Michael: Yeah, so a lot of this seems daunting, right? But we have to ask ourselves, as a country, as states, districts, communities, what’s our goal? Step back and go to that first principle. Is our goal to write about, tweet about, fight about how badly we’ve failed our kids? Or is it to do something about it? And more importantly, to empower the students themselves to do something about it. Because what we really want is to take a learner-centered approach that gives them the tools to own the learning process.
Diane: Exactly, Michael. You asked me about the teacher perspective, and so let me just tell you what my instinct is as a teacher. When I come back, I want to build connection with my kids. I want them to know that I care about them and that I missed them and that we’re in this together. I want to tell them that none of us have the answers and we’re going to be doing things that none of us have ever imagined doing.
And in order for us to have those conversations, I can’t be having them sit at their desks and taking standardized tests. I need to actually be engaging with them. I need to really absorb the learning science about what it takes to build a trusting connection between human beings. And I think this is something that most teachers are really good at. It’s what they do intuitively. It’s why they got into teaching. And if we give them the space and the encouragement to do it, I think they’re going to follow their instincts.
Michael: Okay, so let’s state it: that first thing you do is to build connection and relationships. So instead of confronting kids with what inevitably will feel like a test of how far behind they are, the teacher could talkto their students and not en masse, either.
Diane: Right, and then we’d spend time acknowledging how different this experience of school really is. And talking about how people are going to be afraid for their health. It feels scary when people are taking your temperature and there are all these new rules to follow. And so we actually have to build a community around it, to ask, what are we doing here together? Why would we risk our health to be here? Why would we be careful in this community? How can we trust each other?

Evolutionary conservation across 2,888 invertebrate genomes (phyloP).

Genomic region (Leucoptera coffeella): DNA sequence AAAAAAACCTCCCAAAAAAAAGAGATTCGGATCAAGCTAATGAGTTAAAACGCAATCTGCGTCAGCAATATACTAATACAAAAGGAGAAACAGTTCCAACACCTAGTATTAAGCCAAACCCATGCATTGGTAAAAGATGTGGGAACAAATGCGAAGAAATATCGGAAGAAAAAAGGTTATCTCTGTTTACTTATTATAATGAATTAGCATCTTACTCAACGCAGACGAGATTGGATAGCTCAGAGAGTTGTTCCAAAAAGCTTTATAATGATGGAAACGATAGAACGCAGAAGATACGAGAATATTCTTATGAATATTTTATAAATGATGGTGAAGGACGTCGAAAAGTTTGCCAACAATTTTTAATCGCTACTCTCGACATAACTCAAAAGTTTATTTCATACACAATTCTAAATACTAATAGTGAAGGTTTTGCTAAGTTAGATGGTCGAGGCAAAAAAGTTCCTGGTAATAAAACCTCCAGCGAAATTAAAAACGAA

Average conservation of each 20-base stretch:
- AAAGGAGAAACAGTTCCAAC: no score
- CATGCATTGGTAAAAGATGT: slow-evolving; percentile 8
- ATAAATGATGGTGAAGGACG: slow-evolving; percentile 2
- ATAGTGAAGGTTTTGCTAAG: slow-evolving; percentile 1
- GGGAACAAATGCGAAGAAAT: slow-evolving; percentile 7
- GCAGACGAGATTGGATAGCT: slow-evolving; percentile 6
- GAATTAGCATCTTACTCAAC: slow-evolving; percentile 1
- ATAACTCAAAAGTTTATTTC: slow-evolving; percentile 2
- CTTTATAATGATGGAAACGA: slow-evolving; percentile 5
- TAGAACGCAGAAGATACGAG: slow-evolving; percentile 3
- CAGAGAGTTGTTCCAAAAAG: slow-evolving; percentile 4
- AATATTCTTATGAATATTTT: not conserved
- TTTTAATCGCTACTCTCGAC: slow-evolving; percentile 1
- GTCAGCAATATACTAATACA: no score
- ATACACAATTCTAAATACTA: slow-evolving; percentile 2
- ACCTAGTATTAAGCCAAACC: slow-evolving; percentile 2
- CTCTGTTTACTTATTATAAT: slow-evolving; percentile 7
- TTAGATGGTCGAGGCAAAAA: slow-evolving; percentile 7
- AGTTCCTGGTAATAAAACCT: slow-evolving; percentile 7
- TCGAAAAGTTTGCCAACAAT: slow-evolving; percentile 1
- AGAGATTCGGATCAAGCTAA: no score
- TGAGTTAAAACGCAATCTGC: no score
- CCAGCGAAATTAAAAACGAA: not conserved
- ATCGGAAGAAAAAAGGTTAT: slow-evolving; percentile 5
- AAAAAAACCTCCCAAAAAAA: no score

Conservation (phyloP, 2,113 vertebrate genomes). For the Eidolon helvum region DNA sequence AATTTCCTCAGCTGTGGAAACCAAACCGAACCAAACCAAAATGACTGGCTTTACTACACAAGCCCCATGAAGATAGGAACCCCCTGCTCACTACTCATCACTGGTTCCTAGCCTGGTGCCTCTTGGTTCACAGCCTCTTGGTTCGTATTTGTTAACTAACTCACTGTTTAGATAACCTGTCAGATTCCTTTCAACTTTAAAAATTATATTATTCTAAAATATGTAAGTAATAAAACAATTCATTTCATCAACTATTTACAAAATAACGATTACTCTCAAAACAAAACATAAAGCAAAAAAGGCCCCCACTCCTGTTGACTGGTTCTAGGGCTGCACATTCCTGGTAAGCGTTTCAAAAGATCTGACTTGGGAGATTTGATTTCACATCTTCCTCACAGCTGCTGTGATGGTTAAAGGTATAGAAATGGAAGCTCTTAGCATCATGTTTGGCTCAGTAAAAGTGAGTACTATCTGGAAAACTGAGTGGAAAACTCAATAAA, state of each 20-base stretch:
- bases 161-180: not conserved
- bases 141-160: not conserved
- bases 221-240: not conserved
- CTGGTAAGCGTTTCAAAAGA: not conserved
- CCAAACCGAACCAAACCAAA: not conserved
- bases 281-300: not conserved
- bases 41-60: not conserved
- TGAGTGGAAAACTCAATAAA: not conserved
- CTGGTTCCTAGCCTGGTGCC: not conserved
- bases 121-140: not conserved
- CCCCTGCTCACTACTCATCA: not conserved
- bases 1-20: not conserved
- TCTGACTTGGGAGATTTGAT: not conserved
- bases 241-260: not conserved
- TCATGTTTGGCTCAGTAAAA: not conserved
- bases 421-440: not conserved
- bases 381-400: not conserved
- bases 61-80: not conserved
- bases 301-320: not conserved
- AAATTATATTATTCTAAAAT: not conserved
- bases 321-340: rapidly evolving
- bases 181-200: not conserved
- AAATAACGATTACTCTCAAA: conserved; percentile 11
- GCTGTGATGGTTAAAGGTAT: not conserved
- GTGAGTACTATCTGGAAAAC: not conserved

Michael: This is such an important point. I want to jump in here, Diane, with the parent perspective, too, because it’s so critical to the conversations we’re having in my household right now. I’m really worried as the parent of 5-and-a-half-year olds, because if they go to school and are constantly told what they can’t do, we’re going to build a generation of kids who are just afraid of things. And I don’t want their teachers to become hugging-police, blowing the whistle when kids get too close. I think we can take a much more positive spin and reframe it around the opportunity here to take care of each other. This is now how we do this. And the possibility is of what, as a group of humans working together, we can accomplish together — not what we’re no longer allowed to do.
Diane: Michael, we haven’t had such a strong rallying cry for collective purpose probably since Sputnik. Doing the right thing can be a positive experience as opposed to a negative one. But kids need to understand why. They care about the why. This is what people don’t realize about kids. This goes back to us needing to trust them and empower them and give them real answers.
Michael: Yeah, I think you’re right. And if people want to recall what it feels like to have 5-year-olds, that’s why they’re always asking why. Now with that all set as the first two steps, if you will, what would you do next?